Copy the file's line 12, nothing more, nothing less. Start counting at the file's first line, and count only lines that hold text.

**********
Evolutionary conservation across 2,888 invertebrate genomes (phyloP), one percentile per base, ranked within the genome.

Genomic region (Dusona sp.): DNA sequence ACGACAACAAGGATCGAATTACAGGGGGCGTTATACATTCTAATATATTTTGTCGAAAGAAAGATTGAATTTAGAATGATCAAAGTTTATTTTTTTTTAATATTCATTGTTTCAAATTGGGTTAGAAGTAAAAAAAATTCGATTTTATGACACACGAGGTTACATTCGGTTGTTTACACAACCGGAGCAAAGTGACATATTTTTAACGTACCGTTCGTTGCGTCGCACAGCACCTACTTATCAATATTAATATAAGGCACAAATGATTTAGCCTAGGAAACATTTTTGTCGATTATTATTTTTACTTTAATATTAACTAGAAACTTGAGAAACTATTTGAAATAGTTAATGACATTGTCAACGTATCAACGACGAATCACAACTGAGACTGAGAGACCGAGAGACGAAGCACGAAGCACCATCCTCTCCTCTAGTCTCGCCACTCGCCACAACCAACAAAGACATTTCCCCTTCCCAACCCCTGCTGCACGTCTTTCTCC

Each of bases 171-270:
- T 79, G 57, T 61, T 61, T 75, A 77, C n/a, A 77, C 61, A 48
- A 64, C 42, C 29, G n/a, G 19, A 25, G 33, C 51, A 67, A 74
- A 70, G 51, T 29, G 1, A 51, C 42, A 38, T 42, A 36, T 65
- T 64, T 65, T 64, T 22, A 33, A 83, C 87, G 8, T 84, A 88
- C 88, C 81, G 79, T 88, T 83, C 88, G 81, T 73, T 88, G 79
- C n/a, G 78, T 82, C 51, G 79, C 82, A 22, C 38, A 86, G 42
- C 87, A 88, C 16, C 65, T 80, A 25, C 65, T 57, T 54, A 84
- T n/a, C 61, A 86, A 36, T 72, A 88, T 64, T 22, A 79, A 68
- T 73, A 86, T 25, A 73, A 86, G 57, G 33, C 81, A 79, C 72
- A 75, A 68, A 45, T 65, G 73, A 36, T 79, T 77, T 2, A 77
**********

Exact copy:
- T 73, A 86, T 25, A 73, A 86, G 57, G 33, C 81, A 79, C 72